In general, numerical methods, programming techniques and computer hardware have experienced an accelerating progression rate during the last decades and this has driven a very steep increase of quality of the numerical tools used by the FEMAG family of products.  In particular the development of a very efficient linear solver (in terms of computation cost and memory) together with the use of up-to-date numerical methods allow the FEMAG programs to provide well-resolved solutions to the user in a time not exceeding 1-2 days.  However getting accurate results remains a complex and hard task in view of the high difficulty to model the involved physical phenomena.  This holds true for both global heat transfer and crystal quality modeling.  Correlating the resulting crystal quality and process yield to the furnace and process design nonetheless requires to have an accurate physical model at one’s disposal.  Therefore the current objective of FEMAGSoft’s R&D team is to improve the predictive capabilities of the FEMAG models wherever this is possible.  This approach is illustrated by several examples in the following paragraphs.

A first application is provided by the growth of large diameter mono-crystalline silicon ingots under the effect of a strong transverse magnetic field [6].  Using this technique is mandatory in view of the very high crystal quality requirements imposed by IC technology.  The numerical problem is solved by means of a combined FEM - spectral method with accurate resolution of the very thin Hartmann boundary layers.  A key problem is to well-model the flow turbulence, which is rapidly weakened and becomes 2D without being completely cancelled out when the magnetic field is sufficiently strong.  To this end a non-isotropic mixing length tensor is introduced in order to correctly model the momentum transfer resulting from the 2D turbulence. 

A second application is provided by the growth of silicon multi-crystals by DSS process for the production of solar cells.  Here again a combined FEM - spectral technique is applied to efficiently solve the 3D problem.  Main issues are to model the growth transitions between columnar and equi-axial grain structures, and also to accurately predict the distribution of species (especially carbon and oxygen) in the crystal, taking into account the effects of the layered flow structure, of Marangoni convection, of the gas flow and of segregation at the solid-liquid interface.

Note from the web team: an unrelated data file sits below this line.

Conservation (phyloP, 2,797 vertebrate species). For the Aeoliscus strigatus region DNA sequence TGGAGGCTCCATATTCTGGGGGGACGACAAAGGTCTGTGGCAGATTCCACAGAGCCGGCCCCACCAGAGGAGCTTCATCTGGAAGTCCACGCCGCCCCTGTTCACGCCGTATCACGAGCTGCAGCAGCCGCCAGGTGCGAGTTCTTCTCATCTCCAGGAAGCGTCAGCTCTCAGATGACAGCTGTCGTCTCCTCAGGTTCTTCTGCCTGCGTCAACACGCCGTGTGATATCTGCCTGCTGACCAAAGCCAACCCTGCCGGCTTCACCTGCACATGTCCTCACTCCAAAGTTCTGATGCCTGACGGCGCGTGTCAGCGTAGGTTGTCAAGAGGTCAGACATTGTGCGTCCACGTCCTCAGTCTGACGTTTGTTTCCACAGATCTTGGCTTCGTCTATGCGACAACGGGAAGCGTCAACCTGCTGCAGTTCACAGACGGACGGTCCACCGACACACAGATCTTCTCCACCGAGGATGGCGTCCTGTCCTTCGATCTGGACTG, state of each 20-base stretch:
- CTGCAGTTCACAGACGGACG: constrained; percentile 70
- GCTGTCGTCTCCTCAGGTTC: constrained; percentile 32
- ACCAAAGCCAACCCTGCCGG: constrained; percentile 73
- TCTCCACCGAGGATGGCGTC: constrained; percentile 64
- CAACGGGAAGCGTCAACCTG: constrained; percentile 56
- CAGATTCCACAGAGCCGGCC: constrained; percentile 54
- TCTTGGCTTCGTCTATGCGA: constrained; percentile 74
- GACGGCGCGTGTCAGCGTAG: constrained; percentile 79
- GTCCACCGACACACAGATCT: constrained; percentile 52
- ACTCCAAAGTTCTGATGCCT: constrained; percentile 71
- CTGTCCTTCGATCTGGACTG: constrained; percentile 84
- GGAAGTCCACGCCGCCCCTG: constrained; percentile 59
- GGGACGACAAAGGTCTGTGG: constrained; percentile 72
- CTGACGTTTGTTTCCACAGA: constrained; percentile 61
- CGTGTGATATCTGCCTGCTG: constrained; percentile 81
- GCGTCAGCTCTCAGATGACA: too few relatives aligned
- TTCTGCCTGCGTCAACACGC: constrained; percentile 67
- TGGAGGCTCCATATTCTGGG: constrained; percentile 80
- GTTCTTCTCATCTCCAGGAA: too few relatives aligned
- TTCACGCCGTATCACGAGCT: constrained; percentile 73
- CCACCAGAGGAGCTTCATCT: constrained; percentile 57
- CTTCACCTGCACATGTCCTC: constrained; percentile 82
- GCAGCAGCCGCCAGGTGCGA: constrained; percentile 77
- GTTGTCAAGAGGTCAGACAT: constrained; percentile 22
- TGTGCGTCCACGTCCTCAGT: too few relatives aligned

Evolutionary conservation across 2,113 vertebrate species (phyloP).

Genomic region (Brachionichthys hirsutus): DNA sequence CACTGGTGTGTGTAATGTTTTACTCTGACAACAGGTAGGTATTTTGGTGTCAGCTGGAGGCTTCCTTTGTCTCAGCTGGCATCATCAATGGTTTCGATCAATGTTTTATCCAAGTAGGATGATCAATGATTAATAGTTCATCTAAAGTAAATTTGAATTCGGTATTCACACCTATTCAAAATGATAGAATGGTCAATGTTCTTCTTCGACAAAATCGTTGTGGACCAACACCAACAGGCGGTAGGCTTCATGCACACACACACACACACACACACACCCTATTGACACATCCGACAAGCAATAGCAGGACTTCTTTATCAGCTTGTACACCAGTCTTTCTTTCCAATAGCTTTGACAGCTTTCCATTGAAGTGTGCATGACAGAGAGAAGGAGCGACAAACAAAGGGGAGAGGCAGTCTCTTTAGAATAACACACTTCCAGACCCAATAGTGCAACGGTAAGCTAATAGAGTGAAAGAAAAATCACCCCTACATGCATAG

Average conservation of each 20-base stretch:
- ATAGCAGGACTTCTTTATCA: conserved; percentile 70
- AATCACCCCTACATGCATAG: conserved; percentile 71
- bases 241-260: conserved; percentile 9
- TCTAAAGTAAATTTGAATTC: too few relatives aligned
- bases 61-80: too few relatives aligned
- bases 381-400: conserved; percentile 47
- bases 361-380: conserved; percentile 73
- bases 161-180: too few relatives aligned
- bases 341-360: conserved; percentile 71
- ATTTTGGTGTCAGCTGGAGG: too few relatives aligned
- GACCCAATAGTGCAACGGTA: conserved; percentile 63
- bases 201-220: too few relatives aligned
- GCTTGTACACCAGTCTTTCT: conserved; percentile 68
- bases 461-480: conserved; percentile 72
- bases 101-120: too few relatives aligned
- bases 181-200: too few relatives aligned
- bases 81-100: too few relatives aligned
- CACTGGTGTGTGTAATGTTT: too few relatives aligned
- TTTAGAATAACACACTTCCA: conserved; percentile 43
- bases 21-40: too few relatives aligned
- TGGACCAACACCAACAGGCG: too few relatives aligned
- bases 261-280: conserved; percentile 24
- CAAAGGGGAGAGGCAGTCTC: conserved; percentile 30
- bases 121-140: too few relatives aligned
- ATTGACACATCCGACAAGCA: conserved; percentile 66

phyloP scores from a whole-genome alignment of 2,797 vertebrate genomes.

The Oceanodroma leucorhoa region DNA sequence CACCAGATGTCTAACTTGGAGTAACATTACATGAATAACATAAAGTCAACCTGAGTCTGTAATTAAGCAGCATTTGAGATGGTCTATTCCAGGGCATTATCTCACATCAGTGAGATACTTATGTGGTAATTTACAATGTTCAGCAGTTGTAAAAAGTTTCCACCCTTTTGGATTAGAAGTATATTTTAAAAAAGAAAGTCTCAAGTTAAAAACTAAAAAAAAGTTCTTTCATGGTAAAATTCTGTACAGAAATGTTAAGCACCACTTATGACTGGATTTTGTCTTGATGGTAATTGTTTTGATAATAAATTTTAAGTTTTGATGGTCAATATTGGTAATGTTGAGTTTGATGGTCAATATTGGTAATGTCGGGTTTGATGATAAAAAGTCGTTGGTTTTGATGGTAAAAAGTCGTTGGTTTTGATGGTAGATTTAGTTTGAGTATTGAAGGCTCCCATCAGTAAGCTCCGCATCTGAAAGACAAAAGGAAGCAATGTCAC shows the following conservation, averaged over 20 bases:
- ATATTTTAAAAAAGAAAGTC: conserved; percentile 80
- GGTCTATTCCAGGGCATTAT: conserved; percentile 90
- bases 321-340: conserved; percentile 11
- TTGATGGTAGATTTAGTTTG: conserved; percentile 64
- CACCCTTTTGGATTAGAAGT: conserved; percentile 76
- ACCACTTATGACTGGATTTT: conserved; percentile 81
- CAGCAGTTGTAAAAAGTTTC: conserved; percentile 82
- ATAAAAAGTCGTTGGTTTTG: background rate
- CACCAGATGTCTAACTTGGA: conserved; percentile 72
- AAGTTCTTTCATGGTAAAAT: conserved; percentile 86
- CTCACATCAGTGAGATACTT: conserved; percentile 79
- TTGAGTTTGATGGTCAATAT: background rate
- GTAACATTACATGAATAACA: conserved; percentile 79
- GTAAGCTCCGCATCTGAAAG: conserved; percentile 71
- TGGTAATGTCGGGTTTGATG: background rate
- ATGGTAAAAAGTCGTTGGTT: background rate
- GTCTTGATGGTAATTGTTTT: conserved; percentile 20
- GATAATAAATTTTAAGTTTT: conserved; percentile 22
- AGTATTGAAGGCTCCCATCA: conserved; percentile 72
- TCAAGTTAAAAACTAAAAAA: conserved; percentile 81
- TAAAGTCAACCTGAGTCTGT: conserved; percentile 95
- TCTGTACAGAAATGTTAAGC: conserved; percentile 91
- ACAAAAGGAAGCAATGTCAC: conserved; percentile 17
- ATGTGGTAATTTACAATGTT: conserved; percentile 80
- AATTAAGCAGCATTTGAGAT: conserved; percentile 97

A last application is provided by the numerical modeling of FZ single crystal growth.  Several difficult problems are posed.  First, the high-frequency magnetic field has to be accurately calculated including its thermal and mechanical effects which are modeled as a heat flux, magnetic pressure and shear stress acting along the melt surface.  This approach is favored to the equivalent but more expensive modeling of Joule heating and Lorentz force by use of refined boundary layer meshes in the melt [7, 8].  Secondly the open melting front is governed by complex physical effects since molten silicon flows along the feed-rod in the form of small droplets or as a non-uniform thin film whose material properties must be correctly averaged.  Finally a main issue in FZ growth results from the absence of turbulent mixing.  As an undesired technical consequence of this effect the distribution of dopants and of the associated resistivity in the crystal may be strongly segregated and various techniques are used to counteract this problem.  These techniques generally result in a loss of the system axisymmetry or quasi-steadiness and hence require appropriate modeling. 


[1] F. Dupret, P. Nicodème, Y. Ryckmans, P. Wouters, M.J. Crochet, International Journal of Heat and Mass Transfer 33 (1990), pp. 1849-1871.

[2] F. Dupret, N. Van den Bogaert, “Modelling Bridgman and Czochralski growth”, Handbook of Crystal Growth, Chapter 15, Vol. 2, D.T.J. Hurle editor, Elsevier, 1994, pp. 875-1010.

[3, 4] N. Van den Bogaert, F. Dupret, Journal of Crystal Growth, 171 (1997), pp. 65-76, 77-93.

[5] T. Sinno, E. Dornberger, R.A. Brown, W. von Ammon, F. Dupret, “Defect engineering of Czochralski single-crystal silicon”, Materials Science and Engineering: R Reports, 28 (2000), pp. 149-198.

[6] Y. Collet, O. Magotte, N. Van den Bogaert, R. Rolinsky, F. Loix, M. Jacot, V. Regnier, J.-M. Marchal, F. Dupret, to be published in Journal of Crystal Growth (2012).

[7, 8] F. Bioul, F. Dupret, IEEE Transactions on Magnetics, 41 N° 9 (2005), pp. 2496-2505, 2506-2514.


Legal notice
  • Legal notice:

Presentation: Oral at 17th International Conference on Crystal Growth and Epitaxy - ICCGE-17, General Session 2, by François Dupret
See On-line Journal of 17th International Conference on Crystal Growth and Epitaxy - ICCGE-17

Submitted: 2013-04-15 23:10
Revised:   2013-04-15 23:10